Upper West Side Councilmember Mark Levine recently announced a bold plan involving trees in New York City. This entailed giving out email addresses to 200 of these in an effort to deepen public engagement with the city's woodland.

"NYC is a tough place to be a tree," Levine said in a Gothamist report. "By giving each tree a unique e-mail address, it makes it really easy to report problems."

Based from Levine's statement, there is a practical application to the proposed policy. It implies that the email could serve as a communication tool, so that problems and issues such as broken branches, disease and rotting parts are reported and addressed easily. However, his office was quick to say that the emails were not meant as a maintenance hotline. Rather, they will serve as mechanism for residents to connect more personally with the trees, according to Engadget.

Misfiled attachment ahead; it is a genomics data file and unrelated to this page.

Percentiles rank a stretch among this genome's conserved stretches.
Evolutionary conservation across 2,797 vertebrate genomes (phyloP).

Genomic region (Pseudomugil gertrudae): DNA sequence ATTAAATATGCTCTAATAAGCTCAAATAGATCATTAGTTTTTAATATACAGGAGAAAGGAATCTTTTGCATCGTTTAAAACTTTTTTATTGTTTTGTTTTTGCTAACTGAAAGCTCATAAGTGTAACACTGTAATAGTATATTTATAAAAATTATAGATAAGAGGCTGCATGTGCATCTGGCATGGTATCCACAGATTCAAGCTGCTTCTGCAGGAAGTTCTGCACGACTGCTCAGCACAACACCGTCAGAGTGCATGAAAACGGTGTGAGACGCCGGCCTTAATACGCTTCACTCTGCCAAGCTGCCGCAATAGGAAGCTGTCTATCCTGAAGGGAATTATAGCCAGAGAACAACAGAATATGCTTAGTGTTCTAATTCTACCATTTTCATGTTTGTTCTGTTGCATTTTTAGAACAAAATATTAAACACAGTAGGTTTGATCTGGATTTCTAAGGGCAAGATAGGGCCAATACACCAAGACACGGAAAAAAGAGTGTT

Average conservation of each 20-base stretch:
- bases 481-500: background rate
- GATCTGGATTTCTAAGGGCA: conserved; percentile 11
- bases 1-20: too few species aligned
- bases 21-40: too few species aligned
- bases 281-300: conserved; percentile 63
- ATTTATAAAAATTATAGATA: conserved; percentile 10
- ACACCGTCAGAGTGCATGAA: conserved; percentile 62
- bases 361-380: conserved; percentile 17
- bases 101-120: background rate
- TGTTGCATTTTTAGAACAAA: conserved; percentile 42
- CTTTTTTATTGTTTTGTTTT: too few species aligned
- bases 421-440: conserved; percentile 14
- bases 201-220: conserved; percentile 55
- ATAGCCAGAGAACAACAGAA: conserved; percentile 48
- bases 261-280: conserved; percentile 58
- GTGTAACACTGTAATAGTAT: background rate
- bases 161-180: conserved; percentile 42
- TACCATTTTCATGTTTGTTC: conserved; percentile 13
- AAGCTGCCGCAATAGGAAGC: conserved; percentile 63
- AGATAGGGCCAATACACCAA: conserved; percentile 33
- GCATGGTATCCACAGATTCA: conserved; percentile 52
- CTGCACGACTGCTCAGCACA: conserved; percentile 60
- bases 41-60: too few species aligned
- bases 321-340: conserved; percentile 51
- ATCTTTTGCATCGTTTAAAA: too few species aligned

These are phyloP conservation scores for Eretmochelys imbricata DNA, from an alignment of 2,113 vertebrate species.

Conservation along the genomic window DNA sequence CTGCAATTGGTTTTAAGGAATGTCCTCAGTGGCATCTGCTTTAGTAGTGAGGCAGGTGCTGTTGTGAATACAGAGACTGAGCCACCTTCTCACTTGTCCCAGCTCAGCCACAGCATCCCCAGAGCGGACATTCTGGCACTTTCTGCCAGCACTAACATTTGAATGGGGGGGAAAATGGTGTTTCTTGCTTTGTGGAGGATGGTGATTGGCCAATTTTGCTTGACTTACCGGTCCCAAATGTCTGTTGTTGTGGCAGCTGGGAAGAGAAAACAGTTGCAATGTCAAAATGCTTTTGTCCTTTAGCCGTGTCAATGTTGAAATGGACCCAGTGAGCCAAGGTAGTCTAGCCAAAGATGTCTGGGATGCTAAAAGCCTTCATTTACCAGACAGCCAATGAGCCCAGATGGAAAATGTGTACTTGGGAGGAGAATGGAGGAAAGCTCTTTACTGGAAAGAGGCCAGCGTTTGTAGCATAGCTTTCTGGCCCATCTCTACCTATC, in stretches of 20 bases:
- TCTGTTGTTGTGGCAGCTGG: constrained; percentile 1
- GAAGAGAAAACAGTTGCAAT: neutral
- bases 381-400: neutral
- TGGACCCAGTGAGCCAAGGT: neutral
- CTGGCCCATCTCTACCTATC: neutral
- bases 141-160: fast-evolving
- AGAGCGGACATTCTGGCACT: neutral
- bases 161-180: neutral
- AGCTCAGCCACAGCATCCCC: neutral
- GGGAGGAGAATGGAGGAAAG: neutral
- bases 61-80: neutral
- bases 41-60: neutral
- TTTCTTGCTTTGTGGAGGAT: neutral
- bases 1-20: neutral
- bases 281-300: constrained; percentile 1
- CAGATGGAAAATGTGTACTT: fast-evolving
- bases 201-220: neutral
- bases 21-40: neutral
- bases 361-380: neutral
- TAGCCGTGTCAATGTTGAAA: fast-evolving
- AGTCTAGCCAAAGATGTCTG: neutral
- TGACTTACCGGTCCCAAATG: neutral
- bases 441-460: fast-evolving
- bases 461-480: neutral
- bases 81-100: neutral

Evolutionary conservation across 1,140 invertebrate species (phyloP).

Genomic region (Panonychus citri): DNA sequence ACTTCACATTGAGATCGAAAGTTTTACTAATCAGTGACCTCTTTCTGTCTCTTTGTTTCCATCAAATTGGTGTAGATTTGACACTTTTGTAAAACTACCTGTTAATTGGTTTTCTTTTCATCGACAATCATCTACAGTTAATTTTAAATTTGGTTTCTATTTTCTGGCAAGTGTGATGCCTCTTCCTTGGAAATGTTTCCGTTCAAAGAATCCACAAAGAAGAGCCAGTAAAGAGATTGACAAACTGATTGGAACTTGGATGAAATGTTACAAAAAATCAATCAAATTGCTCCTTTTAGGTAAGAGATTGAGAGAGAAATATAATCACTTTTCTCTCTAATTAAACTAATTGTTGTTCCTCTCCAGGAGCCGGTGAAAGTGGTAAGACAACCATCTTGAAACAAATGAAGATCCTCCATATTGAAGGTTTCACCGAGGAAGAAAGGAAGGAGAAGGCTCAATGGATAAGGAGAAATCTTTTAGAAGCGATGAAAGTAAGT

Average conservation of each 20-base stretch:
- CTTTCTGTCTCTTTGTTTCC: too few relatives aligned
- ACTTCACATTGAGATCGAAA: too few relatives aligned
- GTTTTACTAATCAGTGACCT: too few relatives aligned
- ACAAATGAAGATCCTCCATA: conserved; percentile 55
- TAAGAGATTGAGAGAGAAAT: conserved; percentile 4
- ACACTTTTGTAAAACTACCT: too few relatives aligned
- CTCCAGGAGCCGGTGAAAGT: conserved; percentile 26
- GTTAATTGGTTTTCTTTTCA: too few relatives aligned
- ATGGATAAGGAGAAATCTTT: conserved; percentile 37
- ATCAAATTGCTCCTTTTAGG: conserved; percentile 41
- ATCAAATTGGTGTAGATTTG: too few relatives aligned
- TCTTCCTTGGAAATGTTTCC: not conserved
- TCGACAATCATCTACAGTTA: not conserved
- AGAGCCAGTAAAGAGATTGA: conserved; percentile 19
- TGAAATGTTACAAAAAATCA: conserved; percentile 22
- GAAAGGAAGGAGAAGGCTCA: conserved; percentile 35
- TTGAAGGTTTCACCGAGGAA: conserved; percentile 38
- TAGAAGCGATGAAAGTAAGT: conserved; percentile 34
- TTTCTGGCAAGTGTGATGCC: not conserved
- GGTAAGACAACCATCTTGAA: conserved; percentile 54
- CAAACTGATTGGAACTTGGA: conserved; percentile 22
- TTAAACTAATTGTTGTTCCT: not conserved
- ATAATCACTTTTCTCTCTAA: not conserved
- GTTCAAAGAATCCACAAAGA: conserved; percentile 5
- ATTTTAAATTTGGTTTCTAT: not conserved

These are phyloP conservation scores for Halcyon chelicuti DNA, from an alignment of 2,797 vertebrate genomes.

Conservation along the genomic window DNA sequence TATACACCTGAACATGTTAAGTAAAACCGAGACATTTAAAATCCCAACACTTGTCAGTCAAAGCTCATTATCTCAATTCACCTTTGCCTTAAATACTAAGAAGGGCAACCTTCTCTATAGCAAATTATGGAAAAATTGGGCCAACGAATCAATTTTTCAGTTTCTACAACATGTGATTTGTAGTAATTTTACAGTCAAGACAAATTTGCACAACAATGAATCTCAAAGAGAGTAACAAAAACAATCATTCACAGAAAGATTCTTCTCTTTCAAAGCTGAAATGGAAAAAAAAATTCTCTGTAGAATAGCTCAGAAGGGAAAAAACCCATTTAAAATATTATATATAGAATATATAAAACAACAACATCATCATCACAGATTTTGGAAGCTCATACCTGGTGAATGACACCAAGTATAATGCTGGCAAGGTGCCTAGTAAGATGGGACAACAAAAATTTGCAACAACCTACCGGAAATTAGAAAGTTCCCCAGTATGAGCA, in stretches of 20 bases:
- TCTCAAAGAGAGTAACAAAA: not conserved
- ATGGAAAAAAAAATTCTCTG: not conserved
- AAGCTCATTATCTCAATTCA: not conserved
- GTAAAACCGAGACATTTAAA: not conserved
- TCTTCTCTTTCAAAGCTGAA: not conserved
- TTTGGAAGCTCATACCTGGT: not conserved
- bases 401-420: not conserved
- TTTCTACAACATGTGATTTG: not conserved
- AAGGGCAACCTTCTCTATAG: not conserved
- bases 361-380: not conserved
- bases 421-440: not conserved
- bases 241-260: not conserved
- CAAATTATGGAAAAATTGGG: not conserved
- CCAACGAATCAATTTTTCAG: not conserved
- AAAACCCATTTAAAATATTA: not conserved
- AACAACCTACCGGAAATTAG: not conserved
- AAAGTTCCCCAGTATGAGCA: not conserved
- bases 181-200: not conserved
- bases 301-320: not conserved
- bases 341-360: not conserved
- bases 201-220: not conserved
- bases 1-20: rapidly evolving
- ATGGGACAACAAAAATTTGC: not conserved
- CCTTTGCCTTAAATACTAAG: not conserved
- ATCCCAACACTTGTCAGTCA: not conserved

The question now is how this can be achieved. More importantly, what would be the content of the message when corresponding with a tree? Fortunately, New Yorkers can turn to the Australians for ideas. The City of Melbourne is credited to be the first to adopt the "email-a-tree" policy and it receives a steady stream of mails from the public.

"My dearest Ulmus," one email message said. "As I was leaving St. Mary's College today I was struck, not by a branch, but by your radiant beauty. You must get these messages all the time. You're such an attractive tree."

"I'm so sorry you're going to die soon. It makes me sad when trucks damage your low hanging branches," said another message sent last May to a tree called Golden Elm. "Are you as tired of all this construction work as we are?"

Levine's spokesman, Tyrone Stevens, says the cost would consist only of the creation and installation of the tree signage. He states that emails would be checked by Parks Department employees, but will not replace 311 and will not require additional staff, according to Gothamist.